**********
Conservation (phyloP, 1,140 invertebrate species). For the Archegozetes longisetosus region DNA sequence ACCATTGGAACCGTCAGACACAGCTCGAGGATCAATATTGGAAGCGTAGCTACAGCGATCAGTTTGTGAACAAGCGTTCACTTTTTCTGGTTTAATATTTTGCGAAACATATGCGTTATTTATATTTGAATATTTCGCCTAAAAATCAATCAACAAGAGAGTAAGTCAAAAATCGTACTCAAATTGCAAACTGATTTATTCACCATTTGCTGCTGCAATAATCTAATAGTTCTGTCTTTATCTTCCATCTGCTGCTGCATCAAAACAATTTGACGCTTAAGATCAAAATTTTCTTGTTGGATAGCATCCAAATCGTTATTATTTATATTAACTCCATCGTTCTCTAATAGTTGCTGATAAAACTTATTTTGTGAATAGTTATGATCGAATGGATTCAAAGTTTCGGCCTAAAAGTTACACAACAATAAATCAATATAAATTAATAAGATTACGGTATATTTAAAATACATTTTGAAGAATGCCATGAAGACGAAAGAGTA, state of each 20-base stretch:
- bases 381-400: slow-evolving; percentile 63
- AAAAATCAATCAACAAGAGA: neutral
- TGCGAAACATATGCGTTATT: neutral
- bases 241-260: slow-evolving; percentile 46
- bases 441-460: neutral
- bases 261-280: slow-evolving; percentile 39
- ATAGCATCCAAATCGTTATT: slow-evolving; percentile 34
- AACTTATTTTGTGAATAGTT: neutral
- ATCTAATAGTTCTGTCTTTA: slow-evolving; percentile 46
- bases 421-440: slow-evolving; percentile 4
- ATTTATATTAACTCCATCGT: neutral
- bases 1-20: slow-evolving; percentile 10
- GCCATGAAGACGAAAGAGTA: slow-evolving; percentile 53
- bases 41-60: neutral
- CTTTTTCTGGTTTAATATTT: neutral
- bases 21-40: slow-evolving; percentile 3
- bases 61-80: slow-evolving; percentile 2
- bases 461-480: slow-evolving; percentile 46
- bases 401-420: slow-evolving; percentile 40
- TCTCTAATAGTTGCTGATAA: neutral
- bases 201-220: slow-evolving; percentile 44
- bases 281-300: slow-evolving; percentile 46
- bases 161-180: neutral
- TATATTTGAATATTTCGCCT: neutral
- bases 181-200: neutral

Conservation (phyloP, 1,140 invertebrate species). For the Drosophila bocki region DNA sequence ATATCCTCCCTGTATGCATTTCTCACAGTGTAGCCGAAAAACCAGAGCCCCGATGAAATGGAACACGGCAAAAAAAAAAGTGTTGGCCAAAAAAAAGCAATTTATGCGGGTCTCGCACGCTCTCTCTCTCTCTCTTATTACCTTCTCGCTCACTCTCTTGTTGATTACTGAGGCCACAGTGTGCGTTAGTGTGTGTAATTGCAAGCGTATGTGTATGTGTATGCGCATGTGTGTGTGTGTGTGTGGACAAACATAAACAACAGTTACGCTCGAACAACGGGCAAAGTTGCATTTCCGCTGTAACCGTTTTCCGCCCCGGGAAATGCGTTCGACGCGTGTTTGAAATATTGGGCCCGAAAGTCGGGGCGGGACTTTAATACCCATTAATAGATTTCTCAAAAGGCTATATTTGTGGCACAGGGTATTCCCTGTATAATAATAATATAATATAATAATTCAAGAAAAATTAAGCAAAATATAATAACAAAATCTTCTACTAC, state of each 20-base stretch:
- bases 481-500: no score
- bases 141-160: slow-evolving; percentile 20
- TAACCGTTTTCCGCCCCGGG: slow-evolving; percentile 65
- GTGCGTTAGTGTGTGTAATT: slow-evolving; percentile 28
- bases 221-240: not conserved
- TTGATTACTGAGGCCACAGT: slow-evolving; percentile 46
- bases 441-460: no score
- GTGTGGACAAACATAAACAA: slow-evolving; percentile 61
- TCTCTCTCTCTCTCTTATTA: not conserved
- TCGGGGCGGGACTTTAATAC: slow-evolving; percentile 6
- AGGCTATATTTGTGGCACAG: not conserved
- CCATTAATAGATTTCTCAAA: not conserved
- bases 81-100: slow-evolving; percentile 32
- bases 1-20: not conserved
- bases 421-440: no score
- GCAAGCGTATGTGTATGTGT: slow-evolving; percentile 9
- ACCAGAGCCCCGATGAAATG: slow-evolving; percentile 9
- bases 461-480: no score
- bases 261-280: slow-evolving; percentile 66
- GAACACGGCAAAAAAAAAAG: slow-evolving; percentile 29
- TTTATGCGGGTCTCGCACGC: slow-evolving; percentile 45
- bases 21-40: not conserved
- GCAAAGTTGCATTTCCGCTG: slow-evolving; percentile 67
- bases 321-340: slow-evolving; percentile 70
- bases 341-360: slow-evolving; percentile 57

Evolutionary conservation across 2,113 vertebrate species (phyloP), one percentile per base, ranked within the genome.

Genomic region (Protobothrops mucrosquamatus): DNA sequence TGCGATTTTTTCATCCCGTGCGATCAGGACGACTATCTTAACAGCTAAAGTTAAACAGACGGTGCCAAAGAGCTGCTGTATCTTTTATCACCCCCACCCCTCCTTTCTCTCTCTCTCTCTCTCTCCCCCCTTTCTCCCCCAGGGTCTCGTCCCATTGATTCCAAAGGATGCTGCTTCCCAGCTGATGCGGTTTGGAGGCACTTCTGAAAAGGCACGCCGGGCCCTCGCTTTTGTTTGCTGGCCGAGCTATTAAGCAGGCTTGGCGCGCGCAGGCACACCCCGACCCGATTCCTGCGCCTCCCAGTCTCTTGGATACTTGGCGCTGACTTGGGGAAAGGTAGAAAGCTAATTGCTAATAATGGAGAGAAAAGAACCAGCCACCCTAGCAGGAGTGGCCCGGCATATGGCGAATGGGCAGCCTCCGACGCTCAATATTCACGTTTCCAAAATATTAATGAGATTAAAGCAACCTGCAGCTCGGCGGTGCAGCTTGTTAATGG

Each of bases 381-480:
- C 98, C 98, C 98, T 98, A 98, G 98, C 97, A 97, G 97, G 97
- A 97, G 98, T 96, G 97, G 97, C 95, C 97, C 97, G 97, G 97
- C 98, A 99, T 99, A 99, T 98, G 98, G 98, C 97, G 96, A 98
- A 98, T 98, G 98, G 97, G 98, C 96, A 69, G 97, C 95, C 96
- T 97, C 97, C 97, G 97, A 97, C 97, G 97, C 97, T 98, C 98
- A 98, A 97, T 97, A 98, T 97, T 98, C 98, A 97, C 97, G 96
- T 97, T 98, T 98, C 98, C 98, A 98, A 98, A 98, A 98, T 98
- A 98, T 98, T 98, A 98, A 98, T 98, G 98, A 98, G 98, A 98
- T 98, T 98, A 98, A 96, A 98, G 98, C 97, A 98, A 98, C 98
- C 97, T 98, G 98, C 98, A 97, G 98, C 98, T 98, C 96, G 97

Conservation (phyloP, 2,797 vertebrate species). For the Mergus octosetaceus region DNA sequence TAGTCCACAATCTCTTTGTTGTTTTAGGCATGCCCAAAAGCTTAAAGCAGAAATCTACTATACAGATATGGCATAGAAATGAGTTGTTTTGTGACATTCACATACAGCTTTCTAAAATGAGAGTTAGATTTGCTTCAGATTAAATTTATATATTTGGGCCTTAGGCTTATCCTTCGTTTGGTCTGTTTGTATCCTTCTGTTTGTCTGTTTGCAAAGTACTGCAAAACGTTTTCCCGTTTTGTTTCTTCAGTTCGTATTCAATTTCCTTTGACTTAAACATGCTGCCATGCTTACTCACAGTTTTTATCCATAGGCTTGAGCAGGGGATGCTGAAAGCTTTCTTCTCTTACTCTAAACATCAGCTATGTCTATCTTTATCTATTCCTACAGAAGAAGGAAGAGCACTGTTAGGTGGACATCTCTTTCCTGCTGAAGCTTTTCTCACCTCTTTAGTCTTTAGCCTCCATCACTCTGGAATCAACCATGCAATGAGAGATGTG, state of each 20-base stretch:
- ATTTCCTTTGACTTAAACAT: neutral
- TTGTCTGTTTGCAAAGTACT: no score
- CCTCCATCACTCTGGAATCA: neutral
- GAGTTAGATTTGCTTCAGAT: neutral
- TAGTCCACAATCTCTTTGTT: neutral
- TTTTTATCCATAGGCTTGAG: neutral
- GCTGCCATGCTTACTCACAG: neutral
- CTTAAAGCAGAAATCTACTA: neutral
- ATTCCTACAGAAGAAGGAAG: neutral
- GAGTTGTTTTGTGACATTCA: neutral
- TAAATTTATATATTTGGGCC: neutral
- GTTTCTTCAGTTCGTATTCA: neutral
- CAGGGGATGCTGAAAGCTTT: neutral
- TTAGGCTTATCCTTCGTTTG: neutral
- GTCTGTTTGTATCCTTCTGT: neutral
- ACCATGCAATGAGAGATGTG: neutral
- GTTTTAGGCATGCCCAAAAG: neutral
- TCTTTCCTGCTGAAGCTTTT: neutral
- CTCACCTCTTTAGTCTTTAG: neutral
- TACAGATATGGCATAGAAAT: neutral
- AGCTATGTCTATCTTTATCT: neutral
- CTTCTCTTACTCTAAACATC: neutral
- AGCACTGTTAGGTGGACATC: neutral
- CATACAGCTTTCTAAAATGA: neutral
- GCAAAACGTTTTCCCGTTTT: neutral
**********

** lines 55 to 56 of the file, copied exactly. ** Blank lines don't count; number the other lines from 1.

Each of bases 381-480:
- C 98, C 98, C 98, T 98, A 98, G 98, C 97, A 97, G 97, G 97